If there is a capital issue for the life of the country and for the prognosis of the development of Cuban society, it is science. This topic was discussed by a panel of experts who participated in the monthly debate space Último Jueves, organized by the magazine Temas.
At its usual headquarters of Fresa y Chocolate, located at 23 and 12, Vedado, on this occasion the panel included Professor Ernesto Altshuler from the University of Havana (UH); Olga Fernández Ríos, vice president of the Academy of Sciences of Cuba; Vilma Hidalgo, vice-rector of research at the University of Havana, Rolando Pérez, director of scientific policy of the Group of Biotechnological and Pharmaceutical Industries, BioCubaFarma, and professor Luis A. Montero, chairman of the UH Scientific Council.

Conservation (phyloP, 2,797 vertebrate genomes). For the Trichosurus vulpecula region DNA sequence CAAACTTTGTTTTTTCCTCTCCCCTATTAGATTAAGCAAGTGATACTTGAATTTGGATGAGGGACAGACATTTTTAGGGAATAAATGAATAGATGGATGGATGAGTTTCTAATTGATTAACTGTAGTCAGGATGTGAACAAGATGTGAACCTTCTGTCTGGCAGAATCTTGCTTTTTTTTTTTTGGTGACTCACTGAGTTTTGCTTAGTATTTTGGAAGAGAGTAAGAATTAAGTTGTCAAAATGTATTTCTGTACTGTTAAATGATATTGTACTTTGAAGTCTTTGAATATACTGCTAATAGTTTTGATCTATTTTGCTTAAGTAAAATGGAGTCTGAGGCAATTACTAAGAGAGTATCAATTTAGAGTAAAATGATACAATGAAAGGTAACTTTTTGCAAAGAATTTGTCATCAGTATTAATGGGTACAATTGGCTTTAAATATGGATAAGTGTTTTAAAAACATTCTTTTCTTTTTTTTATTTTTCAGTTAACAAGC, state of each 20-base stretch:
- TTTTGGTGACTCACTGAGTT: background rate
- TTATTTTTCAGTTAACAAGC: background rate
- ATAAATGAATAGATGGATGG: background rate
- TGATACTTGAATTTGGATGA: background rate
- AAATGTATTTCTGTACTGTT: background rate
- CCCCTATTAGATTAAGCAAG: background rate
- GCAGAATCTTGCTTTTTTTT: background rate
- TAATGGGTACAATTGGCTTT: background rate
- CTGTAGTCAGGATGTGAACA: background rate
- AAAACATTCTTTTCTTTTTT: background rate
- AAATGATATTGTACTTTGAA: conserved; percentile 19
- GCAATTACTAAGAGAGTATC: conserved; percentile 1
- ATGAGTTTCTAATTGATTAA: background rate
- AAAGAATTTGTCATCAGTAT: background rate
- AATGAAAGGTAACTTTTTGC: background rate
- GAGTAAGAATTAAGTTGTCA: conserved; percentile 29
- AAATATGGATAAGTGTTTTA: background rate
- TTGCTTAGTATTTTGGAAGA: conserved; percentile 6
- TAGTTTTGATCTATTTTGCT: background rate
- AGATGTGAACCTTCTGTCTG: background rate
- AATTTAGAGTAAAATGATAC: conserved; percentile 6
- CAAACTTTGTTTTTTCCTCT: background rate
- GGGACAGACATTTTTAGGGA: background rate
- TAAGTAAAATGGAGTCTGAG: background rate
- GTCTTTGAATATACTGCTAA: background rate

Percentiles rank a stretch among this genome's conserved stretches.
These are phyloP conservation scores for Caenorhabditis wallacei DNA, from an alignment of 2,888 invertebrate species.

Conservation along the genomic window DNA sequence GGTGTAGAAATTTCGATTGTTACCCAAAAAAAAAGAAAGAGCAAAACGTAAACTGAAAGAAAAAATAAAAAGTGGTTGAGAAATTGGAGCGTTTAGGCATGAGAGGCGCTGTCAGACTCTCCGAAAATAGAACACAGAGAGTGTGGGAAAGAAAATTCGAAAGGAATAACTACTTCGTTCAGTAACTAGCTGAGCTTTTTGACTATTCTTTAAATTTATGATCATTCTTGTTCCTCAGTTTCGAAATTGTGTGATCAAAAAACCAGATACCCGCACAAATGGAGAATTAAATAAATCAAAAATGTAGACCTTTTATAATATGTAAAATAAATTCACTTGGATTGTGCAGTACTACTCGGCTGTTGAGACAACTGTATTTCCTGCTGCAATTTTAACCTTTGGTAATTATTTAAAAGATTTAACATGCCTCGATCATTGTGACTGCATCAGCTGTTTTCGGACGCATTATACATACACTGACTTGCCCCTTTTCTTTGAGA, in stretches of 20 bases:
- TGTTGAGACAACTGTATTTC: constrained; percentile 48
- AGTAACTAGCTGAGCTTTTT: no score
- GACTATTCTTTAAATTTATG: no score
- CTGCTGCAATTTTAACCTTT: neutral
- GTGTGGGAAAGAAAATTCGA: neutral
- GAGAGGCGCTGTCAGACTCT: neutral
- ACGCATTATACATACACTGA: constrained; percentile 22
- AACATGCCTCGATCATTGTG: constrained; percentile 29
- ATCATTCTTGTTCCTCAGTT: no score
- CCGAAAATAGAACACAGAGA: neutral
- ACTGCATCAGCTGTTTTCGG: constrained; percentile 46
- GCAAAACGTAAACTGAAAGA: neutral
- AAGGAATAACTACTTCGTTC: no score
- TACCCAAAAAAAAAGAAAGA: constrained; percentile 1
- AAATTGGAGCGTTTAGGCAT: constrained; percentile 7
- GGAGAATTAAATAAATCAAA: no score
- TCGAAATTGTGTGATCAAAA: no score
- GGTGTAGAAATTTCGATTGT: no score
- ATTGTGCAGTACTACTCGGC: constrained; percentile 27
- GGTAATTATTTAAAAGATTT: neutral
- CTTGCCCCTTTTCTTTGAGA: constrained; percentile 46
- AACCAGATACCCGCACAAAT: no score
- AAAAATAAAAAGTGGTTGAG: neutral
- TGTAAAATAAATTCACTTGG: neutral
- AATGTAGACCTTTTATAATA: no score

Under the title “What do we do (and do not do) with science?”, the initial reflection was directed towards discussing what connection should exist between the search for knowledge, basic research, the creation of scientific value, the economy, and the society.
For Professor Altshuler, the analysis starts from an understanding that, on the one hand, science is motivated by curiosity, and on the other hand, motivated by its socio-economic impact. He also noted that it is important to not leave out fundamental aspects such as education and scientific dissemination. “Within the science of high socio-economic impact -which is what we in Cuba want to promote and catalyze-, I would say that there is science motivated by philanthropy, in which you produce a vaccine regardless of what you earn in order to save humanity, and another one motivated by profit,” said the expert.